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With consumer prices up 3.8 percent in the 12 months through August, you might think the Federal Reserve’s rate-setting committee would be taking stern action to lower inflation. Far from it. On Sept. 21 the Federal Open Market Committee announced it would make monetary policy even looser through what economists have dubbed “Operation Twist”—switching $400 billion worth of its Treasury holdings from short-term securities into long-term ones in a bid to bring down long-term interest rates.
High inflation isn’t the main risk, the rate setters said; weak growth is. The FOMC statement said the committee anticipates that inflation will wind up at or below its target range rather than above it in coming quarters “as the effects of past energy and other commodity price increases dissipate further.” The Fed’s implicit inflation target is 1.7 percent to 2 percent.
The Fed isn’t the only central bank that seems to be putting inflation worries on the back burner while fighting slow growth. The Bank of England has held its key rate at a record low even as U.K. inflation breached its 2 percent target for 21 months. Brazil executed a surprise cut on Aug. 31 to preserve growth even after inflation quickened to a six-year high.
Policymakers such as Fed Chairman Ben S. Bernanke and Bank of England Governor Mervyn King may be challenging orthodox thinking on inflation to support recoveries at risk of sliding back into recession, James Kochan, chief fixed income strategist at Wells Fargo Advantage Funds, said before the Sept. 21 Fed announcement. “There’s a hint of desperation here,” says Kochan. “They’re clearly concerned that monetary policy to date hasn’t really accomplished what they expected it to. So they ask themselves, why? And what could we do about it?”
If adopted, the new strategy might be called “Generate Inflation Now,” a reversal of the Ford Administration’s “Whip Inflation Now” in the 1970s, says Vincent R. Reinhart, who was the Fed’s director of monetary affairs from 2001 to 2007 and will become Morgan Stanley’s chief U.S. economist in October. Reinhart says the Fed might temporarily tolerate inflation as high as 3 percent if it adopted such a policy.
Columbia University’s Michael Woodford and Harvard University’s Kenneth Rogoff are among proponents of faster price increases. Consumers may shop more aggressively if they think prices are going to go up. There’s also the side benefit of helping pare record debt loads: If a company is charging higher prices in an inflationary environment, it’s easier to pay off old debt that charges interest rates below inflation. Inflation also makes government debt less difficult to retire.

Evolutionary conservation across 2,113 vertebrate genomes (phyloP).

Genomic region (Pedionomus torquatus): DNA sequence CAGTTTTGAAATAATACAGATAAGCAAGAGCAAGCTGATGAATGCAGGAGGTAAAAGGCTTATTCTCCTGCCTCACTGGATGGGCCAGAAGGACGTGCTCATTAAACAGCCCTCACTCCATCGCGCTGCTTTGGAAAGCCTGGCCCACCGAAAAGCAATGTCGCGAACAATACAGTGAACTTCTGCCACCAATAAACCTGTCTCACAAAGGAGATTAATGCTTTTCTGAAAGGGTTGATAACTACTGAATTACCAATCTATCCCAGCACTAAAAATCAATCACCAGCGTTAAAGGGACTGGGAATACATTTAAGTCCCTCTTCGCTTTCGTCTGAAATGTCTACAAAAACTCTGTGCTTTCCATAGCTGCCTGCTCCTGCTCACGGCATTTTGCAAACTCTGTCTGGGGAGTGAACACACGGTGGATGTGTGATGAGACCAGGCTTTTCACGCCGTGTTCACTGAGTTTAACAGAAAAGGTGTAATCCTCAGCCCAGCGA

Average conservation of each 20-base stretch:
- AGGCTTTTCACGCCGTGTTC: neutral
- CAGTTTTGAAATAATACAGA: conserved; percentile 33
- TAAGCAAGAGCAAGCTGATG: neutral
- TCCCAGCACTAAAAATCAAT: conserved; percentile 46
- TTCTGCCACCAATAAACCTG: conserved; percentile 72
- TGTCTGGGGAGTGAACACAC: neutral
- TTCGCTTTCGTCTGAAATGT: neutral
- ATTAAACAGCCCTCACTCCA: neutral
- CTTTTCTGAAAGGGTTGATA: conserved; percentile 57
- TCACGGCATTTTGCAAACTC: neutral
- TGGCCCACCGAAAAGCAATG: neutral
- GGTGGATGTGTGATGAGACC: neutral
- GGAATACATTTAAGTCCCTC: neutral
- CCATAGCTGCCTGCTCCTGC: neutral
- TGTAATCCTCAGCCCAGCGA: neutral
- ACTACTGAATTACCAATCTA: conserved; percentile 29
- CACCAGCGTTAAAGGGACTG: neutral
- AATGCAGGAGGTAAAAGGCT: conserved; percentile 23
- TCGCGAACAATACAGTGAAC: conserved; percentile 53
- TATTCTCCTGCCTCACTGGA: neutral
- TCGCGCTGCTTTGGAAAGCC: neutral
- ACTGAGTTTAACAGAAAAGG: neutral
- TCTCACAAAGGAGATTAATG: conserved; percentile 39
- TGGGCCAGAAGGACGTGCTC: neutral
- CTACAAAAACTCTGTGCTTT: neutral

There has been “nervousness” among central bankers about saying “you would allow inflation,” says Woodford, who taught economics with Bernanke at Princeton. Now “there’s at least more willingness to discuss the issue.” While computer simulations imply this strategy will work, it’s untested in the real world, says Woodford.
A policy of tolerating higher inflation means weaker developed-market currencies, including the dollar and pound, says Stephen Jen, managing partner at SLJ Macro Partners in London.
Pacific Investment Management Co.’s Anthony Crescenzi cautions that faster inflation may also reduce the number of goods and services strapped households and businesses could buy. That would cut production—and eventually incomes. “I thought we learned that lesson in the 1970s,” wrote former Fed Chairman Paul Volcker in the New York Times on Sept. 19. “That’s when the word stagflation was invented to describe a truly ugly combination of rising inflation and stunted growth.” Volcker earned fame defusing inflation thirty years ago.
Any change in the tolerance of inflation at the Fed would face opposition inside the U.S. central bank. Richard Fisher, president of the Federal Reserve Bank of Dallas, told reporters on Sept. 12 that he couldn’t imagine trying to explain the shift to unemployed workers and others “who don’t want their income or meager savings eroded by price increases.” He was one of three officials to dissent from the August decision to keep rates near zero through at least mid-2013.
Of course, if central banks do decide to tolerate more inflation, they may have to squelch price increases later, risking harm to growth and “a serious disinflation,” said Raghuram G. Rajan, former IMF chief economist and a professor at the University of Chicago’s Booth School of Business. That seems like a gamble more central banks are willing to make.
The bottom line: If central banks allow more inflation, higher prices could make debt cheaper to pay off and stocks more attractive than bonds.